Implications of Seasonal Canopy Management and Growth Compensation in Grapevine

  • J.J. Hunter ARC Infruitec-Nietvoorbij, Private Bag X5026, 7599 Stellenbosch, South Africa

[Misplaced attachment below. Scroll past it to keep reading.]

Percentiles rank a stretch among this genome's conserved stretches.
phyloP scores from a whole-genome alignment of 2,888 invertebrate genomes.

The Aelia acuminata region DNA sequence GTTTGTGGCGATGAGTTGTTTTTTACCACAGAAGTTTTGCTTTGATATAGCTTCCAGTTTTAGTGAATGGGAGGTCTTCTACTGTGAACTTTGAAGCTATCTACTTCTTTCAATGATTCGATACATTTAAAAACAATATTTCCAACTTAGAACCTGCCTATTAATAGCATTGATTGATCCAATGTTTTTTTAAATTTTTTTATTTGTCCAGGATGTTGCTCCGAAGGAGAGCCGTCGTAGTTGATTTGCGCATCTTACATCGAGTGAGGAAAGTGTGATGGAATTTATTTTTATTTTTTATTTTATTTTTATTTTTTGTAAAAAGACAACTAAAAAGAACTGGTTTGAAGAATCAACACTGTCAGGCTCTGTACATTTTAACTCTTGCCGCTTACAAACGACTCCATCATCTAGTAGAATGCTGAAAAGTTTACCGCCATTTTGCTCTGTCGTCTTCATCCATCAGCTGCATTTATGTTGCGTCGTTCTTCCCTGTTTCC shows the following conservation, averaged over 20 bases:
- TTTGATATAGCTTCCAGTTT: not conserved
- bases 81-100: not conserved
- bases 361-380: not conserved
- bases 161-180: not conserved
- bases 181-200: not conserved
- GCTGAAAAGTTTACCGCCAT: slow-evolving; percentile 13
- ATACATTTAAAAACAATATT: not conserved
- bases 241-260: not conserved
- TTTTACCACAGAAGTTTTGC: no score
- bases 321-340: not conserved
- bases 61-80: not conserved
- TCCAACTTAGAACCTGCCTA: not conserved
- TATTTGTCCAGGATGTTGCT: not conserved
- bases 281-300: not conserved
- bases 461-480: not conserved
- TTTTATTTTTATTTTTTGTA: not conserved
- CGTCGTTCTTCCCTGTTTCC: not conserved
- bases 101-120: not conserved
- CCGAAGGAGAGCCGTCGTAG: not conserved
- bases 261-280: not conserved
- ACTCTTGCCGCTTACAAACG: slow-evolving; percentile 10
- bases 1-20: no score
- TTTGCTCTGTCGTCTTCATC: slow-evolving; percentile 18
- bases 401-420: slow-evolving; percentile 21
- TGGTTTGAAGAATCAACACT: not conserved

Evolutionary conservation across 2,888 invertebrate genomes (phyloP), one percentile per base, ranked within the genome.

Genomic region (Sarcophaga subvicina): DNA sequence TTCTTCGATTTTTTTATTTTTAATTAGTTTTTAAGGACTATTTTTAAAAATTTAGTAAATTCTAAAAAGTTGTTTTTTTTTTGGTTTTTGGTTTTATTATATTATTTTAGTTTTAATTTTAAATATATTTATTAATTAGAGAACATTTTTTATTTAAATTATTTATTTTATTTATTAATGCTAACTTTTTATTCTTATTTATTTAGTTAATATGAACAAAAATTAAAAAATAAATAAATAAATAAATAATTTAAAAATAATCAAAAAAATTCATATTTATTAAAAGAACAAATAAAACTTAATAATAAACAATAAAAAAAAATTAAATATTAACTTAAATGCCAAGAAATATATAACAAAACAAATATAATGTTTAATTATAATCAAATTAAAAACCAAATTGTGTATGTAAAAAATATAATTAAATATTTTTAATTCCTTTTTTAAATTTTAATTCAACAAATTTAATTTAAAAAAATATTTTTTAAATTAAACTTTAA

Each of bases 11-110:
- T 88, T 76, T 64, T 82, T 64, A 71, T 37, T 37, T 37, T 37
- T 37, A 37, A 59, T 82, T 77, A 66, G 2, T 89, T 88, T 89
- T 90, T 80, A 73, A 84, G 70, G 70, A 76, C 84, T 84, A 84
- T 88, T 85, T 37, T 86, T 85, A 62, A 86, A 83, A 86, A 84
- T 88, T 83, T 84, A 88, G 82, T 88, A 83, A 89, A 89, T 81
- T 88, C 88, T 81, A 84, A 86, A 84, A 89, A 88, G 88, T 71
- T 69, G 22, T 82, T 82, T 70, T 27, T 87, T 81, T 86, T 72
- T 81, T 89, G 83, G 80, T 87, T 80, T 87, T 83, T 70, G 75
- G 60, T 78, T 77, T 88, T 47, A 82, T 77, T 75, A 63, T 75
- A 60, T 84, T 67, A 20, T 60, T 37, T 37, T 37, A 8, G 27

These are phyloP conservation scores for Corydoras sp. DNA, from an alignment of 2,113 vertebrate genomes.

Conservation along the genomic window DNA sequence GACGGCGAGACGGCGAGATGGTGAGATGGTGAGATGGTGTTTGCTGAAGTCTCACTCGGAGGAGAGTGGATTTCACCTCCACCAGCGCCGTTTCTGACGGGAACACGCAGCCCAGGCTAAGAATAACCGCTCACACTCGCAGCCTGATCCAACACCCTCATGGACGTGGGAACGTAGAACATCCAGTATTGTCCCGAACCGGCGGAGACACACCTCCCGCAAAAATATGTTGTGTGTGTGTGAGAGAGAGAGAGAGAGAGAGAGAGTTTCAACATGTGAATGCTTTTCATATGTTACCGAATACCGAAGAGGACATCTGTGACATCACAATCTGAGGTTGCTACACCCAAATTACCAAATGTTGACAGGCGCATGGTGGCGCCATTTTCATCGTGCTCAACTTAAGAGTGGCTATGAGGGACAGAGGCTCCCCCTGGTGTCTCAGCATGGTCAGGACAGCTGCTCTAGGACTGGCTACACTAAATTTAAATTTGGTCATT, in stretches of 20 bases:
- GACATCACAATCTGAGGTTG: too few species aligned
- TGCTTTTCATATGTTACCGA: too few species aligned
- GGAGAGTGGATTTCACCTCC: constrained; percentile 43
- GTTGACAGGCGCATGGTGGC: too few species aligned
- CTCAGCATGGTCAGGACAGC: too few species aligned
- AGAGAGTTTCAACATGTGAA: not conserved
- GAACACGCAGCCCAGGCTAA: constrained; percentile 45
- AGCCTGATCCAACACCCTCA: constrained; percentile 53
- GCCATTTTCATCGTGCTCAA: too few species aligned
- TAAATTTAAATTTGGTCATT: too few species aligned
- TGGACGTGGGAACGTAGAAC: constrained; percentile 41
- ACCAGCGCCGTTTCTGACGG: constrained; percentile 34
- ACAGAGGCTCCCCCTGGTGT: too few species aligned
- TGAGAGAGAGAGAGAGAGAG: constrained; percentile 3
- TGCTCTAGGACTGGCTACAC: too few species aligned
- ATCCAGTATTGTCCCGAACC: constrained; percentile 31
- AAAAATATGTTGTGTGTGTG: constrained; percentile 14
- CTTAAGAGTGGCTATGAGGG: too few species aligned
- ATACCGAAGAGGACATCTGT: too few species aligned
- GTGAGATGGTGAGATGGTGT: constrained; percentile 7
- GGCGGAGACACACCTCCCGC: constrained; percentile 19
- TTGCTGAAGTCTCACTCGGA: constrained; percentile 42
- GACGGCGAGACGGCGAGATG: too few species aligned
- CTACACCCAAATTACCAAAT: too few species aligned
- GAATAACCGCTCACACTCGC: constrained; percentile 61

The effect of eight seasonal canopy management treatments on yield and growth compensation of a vertically trellised Vitis vinifera L. cv. Sauvignon blanc/110 Richter vineyard was investigated. East-West orientated rows were spaced 2.75 x 1.5 m. Spurs were spaced 15 cm apart. Intensive micro-irrigation was applied. Canopy management comprised better accommodation of foliage on the trellising system and different means of reducing foliage during the berry set to pea berry size period of the growth season. Combinations of shoot positioningsuckering-topping and shoot positioning-suckering-topping-leaf removal resulted in the highest yields; substituting leaf removal with lateral (secondary shoot) removal noticeably decreased yields. No canopy management resulted in the lowest yields.  Based on production (and labour), lateral shoot removal cannot be considered an economically viable canopy management practice. Significant compensatory growth was induced by the removal of lateral shoots. That would have impacted on the distribution of carbohydrates and probably counterbalanced the positive effects of an improved microclimate and related. reactions. Lateral removal reduced bunch development compared to treatments that included leaf removal instead. Yield differences between treatments showed no obvious relationship with fertility or budding. Neither bunch rot nor soluble solid accumulation played a role in the yield reduction found with lateral removal. Total hexose content in the berries at ripeness was, however, reduced by lateral removal, decreasing further the earlier lateral removal was applied. For the treatments where no laterals were removed, lateral leaves made the highest contribution to the total sugar content of the leafy part of the canopy.  The ratio between the total output of the main shoot leaves and that of the lateral shoots was reversed when laterals were removed. Sugar content of leaves on main shoots of lateral removal treatments complied with the compensation theory of source:sink relationship. Apparently, shading had a pronounced effect on the total carbohydrate content of non-treated canopies. Although root starch content was not affected by lateral removal during the study period, root density was decreased, indicating limited root development. A positive relationship between root density and yield was found. Although the presence of particularly medium and small leaves and therefore the contribution of these leaves to yield was reduced by lateral removal, the total leaf area/g fruit was never less than the generally accepted norm of 12 cm2• The results indicated that available leaf area (even when well-exposed) cannot generally be accepted as the norm, but that the composition of the leaf area should be taken into account, as it has a critical role in the efficiency of the canopy and the nourishing of the bunches. Ratios of main shoot leaf area to lateral shoot leaf area as well as practical canopy composition criteria are presented. Results are also argued as to the role of hormonal activity in growth compensation and trigger mechanisms. The results provide new perspectives on existing canopy composition criteria and implications of growth compensation. The study clearly indicates the beneficial effects of correct seasonal canopy management.


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